Choosing Bernie Sanders to represent those who disagree with the president's compromise with the Republicans is a fair choice. Sanders the socialist is such a purist he won't join the Democratic Party. Too capitalist, I suppose.

In fact a Gallup poll shows that most Democrats, like most Americans, support Obama's tax deal. Interesting to note too that 71% of independents support the deal. The only thing that's hurting Obama is 9.8% unemployment. If that doesn't come down significantly before 2012, Obama and the Democrats will lose the White House.

At 5:32 PM, Anonymous Anonymous said...

or drastically increasing the deficit - which this tax deal will do.

It doesn't just extend the ridiculous Bush tax cuts as is - it adds additional tax cuts. For 10 years the Democrats have railed upon the tax cuts as irresponsible. Now we've cut a "compromise" deal where we ... keep the tax cuts in place, as is. Where's the compromise? What did the Republicans give up? Nothing.

Nobody likes taxes. So of course, if someone says "Do you want a tax cut?" nobody says no.

Ask them if they want their schools closed, then get back to me.

At 7:22 PM, Blogger Rob Anderson said...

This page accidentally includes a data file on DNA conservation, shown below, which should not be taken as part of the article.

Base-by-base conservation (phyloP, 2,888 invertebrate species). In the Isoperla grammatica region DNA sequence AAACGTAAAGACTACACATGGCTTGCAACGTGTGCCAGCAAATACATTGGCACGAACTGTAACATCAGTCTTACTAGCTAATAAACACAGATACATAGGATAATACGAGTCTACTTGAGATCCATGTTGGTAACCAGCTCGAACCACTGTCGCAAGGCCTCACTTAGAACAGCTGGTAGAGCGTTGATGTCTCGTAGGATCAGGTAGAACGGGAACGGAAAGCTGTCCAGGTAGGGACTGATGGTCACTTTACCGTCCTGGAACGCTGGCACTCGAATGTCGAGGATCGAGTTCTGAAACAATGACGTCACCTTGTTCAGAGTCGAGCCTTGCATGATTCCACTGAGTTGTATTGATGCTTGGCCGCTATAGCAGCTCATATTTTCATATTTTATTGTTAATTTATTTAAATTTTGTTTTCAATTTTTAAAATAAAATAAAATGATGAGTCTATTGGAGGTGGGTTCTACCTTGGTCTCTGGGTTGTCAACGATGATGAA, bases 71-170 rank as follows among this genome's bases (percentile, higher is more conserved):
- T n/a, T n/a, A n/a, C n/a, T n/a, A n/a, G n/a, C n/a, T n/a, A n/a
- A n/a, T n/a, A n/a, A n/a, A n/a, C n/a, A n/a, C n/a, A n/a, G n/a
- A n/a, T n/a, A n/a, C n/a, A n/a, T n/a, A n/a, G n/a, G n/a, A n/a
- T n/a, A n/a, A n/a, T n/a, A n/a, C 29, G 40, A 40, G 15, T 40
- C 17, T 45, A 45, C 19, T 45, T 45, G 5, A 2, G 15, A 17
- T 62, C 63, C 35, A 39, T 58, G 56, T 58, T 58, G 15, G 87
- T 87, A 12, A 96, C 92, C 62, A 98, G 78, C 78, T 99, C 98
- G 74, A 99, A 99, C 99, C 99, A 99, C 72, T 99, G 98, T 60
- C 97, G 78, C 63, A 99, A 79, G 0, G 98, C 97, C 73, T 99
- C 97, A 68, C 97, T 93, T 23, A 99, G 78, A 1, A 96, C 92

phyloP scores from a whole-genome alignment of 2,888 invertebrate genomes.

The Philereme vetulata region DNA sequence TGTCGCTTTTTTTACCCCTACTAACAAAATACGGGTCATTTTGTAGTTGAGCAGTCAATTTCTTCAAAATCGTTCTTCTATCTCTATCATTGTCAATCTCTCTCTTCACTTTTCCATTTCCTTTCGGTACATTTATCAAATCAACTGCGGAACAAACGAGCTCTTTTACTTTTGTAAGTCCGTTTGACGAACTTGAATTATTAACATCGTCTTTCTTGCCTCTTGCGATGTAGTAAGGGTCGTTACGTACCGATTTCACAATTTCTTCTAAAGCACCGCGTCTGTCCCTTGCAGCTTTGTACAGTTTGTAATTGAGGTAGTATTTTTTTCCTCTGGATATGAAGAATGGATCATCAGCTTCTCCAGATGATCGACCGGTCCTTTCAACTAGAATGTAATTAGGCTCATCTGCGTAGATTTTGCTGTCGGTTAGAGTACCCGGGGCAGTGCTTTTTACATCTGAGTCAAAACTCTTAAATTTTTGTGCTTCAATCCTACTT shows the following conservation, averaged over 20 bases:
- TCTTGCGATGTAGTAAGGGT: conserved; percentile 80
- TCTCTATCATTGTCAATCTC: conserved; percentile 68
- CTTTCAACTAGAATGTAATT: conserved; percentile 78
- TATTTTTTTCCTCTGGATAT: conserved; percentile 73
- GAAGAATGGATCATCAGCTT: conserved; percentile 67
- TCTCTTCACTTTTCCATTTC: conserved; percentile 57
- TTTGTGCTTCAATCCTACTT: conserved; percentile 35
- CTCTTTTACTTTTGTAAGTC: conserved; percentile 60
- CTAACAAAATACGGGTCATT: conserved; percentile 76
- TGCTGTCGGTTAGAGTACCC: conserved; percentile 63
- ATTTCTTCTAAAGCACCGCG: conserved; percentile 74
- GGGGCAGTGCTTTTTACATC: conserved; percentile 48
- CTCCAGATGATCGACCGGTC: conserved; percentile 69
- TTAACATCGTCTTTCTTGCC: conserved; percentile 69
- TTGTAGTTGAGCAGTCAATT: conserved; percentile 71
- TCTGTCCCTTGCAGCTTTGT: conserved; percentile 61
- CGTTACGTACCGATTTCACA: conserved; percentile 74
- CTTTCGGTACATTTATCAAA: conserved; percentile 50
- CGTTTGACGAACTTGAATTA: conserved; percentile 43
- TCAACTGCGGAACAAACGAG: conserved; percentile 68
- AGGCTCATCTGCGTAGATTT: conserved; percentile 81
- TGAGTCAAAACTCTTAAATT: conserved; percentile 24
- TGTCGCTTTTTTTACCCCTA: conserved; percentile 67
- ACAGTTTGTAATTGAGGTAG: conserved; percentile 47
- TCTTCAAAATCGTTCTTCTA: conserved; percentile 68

The tax cuts for working people make sense in a recession, when you want to stimulate the economy and encourage people to spend money. Deficit spending is necessary in a recession, and unemployment insurance and leaving more money in paychecks immediately puts more money into the economy.

Democrats have only "railed" against tax cuts for the rich, since the rich don't need them, and they aren't particularly helpful in stimulating the economy.

At 8:18 AM, Anonymous Anonymous said...

Very good points. Politics is the art of compromise. Politics in this day and age involves the allocation of scare resources...I hope that San Francisco's progressives shake off their self righteousness and their "belief" that they alone possess "perfect knowledge" ...if they don't then they too will be added to the junk heap of political movements.

At 9:49 AM, Blogger Rob Anderson said...

My point is that self-righteousness is an important part of the image progressives have of themselves as the Good People. The rest of us are spineless and unprincipled.

The homeless issue in SF is a good example of how smug, self-righteous progressives screwed up an important political issue ten years ago, handing Gavin Newsom the issue he rode into the mayor's office. While Newsom was mobilizing city government to actually do something about homelessness, city progs were supporting Food Not Bombs and the Biotic Baking Brigade (the pie-throwers).